April 22, 2007

High Thread Count Wine

Being a wine geek seems to mean you have to spend a lot of money on wine. But it’s just not true. There are terrific wines out there for even the slimmest of budgets.

Yet I recognize that the better wines often do cost more than most people want to spend, unless it’s a really special occasion.

Even then, I think a lot of people aren’t sure why they’ve just spent a lot of money on a bottle of wine. Sure, it tastes good. But an hour later when the bottle’s all gone, they wonder, was it really worth $20, or $30, or more? Was it better than something I could have gotten for a lot less?

No and yes. If you’re looking for “flavor,” you can find a lot of that in many cheap wines. Perhaps not the complexity or subtlty of a better wine. But these days, it’s not hard to find something for $10 with a ton of flavor.

For me, spending more on wine is all about texture. And texture is worth the money, if you’re interested.

Texture? Isn’t that winespeak? I don’t know enough about wine, you’ll say, to know about this texture thing. I disagree.

Now I’m not cloth expert, but I know fine fabric when I feel it. Whether it’s high thread count bed sheets or a horribly expensive shirt that I of course won’t buy, am too lazy to even try on, yet still drool over on occasion, there’s nothing quite like the feel and the feeling of really nice fabric.

Wine’s no different. You don’t need to be a wine geek to know great texture when you feel it. You just need to know to look for it.

Take the 1998 Domaine de la Cote de l’Ange Chateauneuf du Pape that I had recently. This moderately aged wine is a case study in texture, showing how really good wine makes itself known to you by the high thread count feel in your mouth.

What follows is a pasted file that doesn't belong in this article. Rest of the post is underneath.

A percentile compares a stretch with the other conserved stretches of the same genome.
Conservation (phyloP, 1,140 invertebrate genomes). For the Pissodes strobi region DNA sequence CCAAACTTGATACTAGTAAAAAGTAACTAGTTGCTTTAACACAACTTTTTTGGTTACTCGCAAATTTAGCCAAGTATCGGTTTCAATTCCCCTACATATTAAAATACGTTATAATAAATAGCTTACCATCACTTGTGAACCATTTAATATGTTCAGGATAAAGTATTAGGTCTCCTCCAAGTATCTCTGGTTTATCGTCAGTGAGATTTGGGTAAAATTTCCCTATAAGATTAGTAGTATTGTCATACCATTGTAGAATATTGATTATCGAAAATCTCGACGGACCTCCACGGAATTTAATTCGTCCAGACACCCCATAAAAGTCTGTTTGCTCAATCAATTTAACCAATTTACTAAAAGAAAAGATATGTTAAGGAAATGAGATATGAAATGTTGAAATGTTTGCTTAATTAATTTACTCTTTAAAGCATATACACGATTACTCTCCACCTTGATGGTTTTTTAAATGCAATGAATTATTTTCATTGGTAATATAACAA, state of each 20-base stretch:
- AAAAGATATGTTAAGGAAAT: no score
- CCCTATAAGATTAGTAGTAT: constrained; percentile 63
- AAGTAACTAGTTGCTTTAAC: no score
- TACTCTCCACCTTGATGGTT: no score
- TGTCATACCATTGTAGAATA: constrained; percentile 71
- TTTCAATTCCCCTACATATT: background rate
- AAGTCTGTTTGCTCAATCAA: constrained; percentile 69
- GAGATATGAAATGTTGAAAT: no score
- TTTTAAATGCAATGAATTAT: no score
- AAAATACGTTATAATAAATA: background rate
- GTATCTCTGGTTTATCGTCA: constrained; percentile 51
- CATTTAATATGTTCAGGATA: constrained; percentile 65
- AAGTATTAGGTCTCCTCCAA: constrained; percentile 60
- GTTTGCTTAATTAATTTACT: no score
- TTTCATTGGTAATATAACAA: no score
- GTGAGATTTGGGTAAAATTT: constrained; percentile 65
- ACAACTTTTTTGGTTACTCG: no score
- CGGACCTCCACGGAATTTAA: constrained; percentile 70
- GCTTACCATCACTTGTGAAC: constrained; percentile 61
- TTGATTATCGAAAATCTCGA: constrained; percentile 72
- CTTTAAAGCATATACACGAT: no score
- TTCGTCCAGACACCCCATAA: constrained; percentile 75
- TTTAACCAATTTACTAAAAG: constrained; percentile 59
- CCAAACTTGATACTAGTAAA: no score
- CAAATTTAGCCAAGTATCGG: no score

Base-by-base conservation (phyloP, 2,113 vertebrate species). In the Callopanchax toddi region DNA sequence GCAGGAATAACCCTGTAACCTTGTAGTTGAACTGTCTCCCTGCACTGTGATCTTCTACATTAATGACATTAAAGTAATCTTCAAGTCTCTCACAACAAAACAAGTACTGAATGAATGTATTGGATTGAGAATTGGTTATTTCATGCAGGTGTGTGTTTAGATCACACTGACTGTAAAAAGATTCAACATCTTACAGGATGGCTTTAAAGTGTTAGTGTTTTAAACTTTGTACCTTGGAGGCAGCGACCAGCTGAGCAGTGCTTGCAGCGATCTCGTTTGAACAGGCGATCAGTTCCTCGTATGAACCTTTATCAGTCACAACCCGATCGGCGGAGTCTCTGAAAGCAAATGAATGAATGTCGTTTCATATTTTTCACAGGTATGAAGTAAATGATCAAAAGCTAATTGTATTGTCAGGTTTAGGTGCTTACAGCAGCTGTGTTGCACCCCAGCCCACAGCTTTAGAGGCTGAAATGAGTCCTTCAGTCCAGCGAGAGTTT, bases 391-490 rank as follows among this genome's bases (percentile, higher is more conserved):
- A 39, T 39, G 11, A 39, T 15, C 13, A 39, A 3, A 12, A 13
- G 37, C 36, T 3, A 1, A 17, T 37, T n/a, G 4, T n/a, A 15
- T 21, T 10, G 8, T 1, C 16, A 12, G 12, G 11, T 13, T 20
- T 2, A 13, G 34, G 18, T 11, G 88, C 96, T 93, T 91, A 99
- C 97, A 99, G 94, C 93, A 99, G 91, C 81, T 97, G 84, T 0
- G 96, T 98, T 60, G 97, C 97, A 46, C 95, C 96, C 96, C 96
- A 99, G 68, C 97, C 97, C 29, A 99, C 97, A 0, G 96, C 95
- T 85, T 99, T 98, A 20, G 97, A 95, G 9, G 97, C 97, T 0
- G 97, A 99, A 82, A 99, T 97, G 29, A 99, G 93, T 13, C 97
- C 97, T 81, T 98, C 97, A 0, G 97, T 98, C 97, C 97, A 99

With this wine, you know you’re on to something when you smell the subtle fragrance of rocks, berries, old wood, and some light farm scents. But one sip and it’s all about texture, the firm but soft, worsted texture that covers your mouth and makes you pause and reflect just as you do when you slide into a fancy sheeted bed.

Yes, this is the stuff. And if I had all the money in the world, I’d drink wine like this every night. And you should, too. Don’t just settle for flavor. You wouldn’t buy colorful bed sheets that felt like cardboard, would you?

3 comments:

Marcus said...

So...

How much is it?

Vincent Fritzsche said...

Oh, don't be so linear. :-0 Sure, I set up the high vs. low price thing, but really I wanted to focus on texture. In this case, the wine cost me $18, but that's just because a local shop closes out great, aged wine for a song. Usually, this runs $30+ and it's worth it. I think at this point though you're going to have to settle for the current release, likely 2004. Haven't had it, but I really like this producer for old school Chateauneuf.

Marshall Manning said...

I believe there's still some 2001 at the Tualatin Fred Meyer...at least the last time I was in there I thought I saw a few bottles?